Cholesterol Lowering Drugs Do We Need Them?

Cholesterol Lowering Drugs

As the years roll by we are finding that more and more people are struggling with their elevated blood cholesterol levels.

Not really a coincidence that the Standard Western Diet is high in protein, fats, sugar and processed foods, don’t you think?

Each of these actually have an impact on low density lipoproteins and high density lipoproteins (important measurements of your cholesterol) and your triglycerides.

For some people changing their dietary habits completely is too difficult and for others genetic issues are too much for them to overcome without help.

This is where cholesterol lowering drugs come into the picture.

As with other medications and drugs, it is best if you can accomplish the same goal by changing your diet and your exercise habits but if all else fails you may want to investigate cholesterol lowering drugs in an attempt to decrease your risk for heart disease and strokes.

Cholesterol lowering drugs are used for high low-density lipoproteins (LDL). With high-density lipoprotein (HDL) level, the higher the better.

The American Heart Association recommends that cholesterol lowering drugs should be considered for patients who have tried other methods – diet, activity and weight loss – but have had poor results.

The goals for therapy with cholesterol lowering drugs are an LDL of less than 160 if there is no history of heart disease and less than 2 risk factors, less than 130 without coronary heart disease but greater than 2 risk factors and 100 or less with coronary heart disease.

There are some common cholesterol lowering drugs that doctors use first with their patients because the medications have had good results.

The first drug of choice for an elevated LDL cholesterol are statin medications like atorvastin (Lipitor), fluvastatin (Lescol), lovastatin (Mevacor), pravastatin (Prevachol), rosuvastatin (Crestor).

These are easy to administer and have a high patient compliance – patients will readily take the medications.

“Common side-effects of the statin drugs are gastrointestinal, which includes constipation and abdominal pain and cramps.”

These particular side-effects are generally mild and will go away as therapy continues. Other more serious side effects include muscle disease (statin induced myopathy) and liver problems.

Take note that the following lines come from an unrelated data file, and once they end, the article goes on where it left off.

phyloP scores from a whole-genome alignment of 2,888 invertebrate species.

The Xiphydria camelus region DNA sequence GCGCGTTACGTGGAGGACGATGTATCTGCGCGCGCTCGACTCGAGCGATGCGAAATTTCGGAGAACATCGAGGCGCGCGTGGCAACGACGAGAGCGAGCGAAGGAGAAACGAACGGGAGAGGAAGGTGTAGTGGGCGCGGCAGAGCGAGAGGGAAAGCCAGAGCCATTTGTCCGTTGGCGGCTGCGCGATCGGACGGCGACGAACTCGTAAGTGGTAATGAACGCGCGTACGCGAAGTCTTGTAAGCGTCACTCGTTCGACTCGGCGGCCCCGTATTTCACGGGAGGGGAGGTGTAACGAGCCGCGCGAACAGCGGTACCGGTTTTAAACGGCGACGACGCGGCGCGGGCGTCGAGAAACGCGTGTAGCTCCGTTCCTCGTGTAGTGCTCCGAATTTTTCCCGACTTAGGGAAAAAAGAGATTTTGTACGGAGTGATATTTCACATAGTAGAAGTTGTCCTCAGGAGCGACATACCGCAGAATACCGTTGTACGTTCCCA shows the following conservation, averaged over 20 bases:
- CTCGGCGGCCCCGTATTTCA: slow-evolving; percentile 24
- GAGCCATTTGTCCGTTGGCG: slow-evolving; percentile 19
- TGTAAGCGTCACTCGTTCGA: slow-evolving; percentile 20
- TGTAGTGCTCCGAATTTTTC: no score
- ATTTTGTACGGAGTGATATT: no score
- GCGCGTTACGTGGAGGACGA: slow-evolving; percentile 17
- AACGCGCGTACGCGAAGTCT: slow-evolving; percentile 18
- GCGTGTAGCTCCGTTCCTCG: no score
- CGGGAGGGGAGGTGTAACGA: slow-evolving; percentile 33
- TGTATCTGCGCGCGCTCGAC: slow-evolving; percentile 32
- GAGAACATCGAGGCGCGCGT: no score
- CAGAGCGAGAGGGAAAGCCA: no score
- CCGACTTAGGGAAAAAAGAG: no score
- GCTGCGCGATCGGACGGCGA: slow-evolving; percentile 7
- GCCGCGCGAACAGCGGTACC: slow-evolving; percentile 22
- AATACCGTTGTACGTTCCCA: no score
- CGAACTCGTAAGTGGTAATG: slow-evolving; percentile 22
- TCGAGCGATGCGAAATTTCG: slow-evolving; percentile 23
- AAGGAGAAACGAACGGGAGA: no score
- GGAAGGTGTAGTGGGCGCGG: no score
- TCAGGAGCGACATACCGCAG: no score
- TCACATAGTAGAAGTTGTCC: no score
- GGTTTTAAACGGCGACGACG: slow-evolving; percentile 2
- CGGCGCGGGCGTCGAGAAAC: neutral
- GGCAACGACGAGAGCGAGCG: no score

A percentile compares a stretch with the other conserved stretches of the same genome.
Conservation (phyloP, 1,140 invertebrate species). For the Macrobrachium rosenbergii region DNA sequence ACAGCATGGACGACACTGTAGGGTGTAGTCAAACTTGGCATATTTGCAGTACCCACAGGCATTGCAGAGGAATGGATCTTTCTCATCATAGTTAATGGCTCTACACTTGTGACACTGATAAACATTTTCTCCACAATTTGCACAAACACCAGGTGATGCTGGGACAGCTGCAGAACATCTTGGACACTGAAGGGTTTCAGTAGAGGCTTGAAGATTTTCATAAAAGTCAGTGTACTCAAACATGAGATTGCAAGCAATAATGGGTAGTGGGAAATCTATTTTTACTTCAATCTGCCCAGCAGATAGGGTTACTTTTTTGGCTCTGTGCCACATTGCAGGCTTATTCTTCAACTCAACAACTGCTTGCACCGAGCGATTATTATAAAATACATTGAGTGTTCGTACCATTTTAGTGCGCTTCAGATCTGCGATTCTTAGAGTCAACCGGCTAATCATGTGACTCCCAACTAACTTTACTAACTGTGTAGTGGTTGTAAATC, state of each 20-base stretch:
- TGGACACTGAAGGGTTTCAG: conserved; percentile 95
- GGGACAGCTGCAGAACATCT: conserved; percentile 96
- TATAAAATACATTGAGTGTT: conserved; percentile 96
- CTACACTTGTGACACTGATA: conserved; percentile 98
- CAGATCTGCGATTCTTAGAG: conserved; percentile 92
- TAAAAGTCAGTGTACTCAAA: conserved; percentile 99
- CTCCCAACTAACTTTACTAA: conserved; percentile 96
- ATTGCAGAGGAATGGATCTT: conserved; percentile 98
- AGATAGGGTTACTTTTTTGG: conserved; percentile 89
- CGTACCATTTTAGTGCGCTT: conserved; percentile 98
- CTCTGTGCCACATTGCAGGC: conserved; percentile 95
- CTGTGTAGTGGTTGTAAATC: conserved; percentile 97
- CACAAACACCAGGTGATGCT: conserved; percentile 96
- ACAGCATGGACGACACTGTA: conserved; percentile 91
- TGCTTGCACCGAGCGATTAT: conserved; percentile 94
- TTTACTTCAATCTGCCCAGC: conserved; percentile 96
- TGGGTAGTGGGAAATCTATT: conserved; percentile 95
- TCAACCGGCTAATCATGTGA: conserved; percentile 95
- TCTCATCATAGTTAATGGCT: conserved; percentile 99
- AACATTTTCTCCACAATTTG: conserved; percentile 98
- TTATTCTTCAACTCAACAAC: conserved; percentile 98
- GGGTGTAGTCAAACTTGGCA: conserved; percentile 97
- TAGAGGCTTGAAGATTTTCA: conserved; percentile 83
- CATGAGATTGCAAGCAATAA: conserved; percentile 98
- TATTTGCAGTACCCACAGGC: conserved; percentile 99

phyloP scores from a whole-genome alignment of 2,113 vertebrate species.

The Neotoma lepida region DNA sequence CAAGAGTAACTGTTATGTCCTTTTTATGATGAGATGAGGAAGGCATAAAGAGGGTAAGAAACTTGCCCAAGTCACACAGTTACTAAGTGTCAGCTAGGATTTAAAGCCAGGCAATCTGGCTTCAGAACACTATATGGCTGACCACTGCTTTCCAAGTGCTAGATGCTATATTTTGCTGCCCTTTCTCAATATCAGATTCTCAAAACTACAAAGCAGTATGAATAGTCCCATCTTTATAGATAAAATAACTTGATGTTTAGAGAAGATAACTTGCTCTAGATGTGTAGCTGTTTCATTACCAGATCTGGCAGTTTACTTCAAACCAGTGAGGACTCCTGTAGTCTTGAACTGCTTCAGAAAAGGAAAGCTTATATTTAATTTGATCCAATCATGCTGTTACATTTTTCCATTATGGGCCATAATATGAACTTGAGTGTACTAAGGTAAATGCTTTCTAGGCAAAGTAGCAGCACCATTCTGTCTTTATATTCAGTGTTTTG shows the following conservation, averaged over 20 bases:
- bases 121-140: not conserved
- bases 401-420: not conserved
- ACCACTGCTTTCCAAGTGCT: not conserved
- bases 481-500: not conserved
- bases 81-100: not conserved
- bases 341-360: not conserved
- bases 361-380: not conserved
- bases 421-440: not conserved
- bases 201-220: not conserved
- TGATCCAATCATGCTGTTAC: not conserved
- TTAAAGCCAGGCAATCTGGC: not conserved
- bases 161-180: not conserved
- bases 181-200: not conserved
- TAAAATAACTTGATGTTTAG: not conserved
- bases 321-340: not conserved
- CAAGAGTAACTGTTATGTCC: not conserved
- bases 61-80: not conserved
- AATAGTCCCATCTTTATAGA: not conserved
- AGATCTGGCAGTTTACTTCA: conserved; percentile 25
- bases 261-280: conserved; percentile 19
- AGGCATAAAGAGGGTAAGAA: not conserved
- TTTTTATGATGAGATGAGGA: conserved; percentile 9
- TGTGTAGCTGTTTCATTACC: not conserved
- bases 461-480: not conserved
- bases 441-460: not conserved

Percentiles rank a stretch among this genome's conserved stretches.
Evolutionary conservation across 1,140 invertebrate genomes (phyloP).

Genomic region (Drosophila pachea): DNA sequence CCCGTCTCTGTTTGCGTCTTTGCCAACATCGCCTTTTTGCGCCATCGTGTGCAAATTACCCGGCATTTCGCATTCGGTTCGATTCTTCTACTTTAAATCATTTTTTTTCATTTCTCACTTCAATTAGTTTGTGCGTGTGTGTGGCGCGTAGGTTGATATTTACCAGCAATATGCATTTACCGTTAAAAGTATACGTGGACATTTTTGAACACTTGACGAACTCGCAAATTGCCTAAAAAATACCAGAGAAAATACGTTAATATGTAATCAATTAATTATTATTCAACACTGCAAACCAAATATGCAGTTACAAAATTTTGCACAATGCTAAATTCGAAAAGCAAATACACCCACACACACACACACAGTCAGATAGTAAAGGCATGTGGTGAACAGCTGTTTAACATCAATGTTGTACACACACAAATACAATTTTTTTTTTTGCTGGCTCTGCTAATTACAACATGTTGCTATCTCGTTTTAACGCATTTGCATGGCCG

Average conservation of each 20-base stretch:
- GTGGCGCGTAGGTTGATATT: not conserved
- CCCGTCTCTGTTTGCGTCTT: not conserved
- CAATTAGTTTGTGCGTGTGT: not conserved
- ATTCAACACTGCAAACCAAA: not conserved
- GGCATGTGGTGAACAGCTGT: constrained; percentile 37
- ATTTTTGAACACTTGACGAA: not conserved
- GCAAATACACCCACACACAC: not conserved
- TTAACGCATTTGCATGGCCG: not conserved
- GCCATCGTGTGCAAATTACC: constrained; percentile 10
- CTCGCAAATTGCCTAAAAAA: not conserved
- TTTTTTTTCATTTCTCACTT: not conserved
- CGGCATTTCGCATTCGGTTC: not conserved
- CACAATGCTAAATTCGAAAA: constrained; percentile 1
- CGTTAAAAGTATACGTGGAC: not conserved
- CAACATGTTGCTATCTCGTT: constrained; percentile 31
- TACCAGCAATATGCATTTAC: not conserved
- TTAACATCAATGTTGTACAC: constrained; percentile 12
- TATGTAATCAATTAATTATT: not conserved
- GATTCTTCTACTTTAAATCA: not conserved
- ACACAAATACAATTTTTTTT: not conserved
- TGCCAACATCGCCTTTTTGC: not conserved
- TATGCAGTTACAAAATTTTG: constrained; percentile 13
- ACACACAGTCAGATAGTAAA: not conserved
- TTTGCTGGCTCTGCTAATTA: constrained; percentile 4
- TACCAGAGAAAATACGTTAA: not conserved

These drugs will also decrease your body’s supply of Coenzyme Q10.

Another class of cholesterol lowering drugs for lowering you LDL are bile acid sequestrants (resins) such as colesevelam (Welchol), cholestyramine (Questran) and colestipol (Cholestid).

One side effect of this class of medication is that it can increase the triglyceride levels so patients who have levels above 250 may chose another class of drug.

This class of drug binds bile acids in the intestines and causes more bile to be excreted in the stool.

This reduces the amount of bile acids that are reabsorbed back into the liver.

The liver doesn’t have the bile acids available and so it produces more bile by converting cholesterol into bile acid.

Because these drugs aren’t available inside the body they have low side-effect profile. Most commonly they cause bloating, cramping and diarrhea.

Other drugs available such as gemfibrozil (Lopid), probucol and clofibrate (Atromid) will decrease LDL slightly but are used more frequently for lowering triglycerides.


MayoClinic: High Cholesterol

MayoClinic: Cholesterol Medications Consider the Options

American Heart Association: Drug therapy for Cholesterol

RxList: Statins

Mercola: Do You Take Any of these 11 Dangerous Statins or Cholesterol Drugs

Family Doctor: High Cholesterol

CNN Health: Not on Cholesterol Meds? New Guidelines May Change That

Intermountain Medical Center: Alternative Cholesterol Lowering Drug for Patients who can’t Tolerate Statins

Texas heart Institute: Statins, Cholesterol Lowering Medicines

Health Central: Cholesterol Medications


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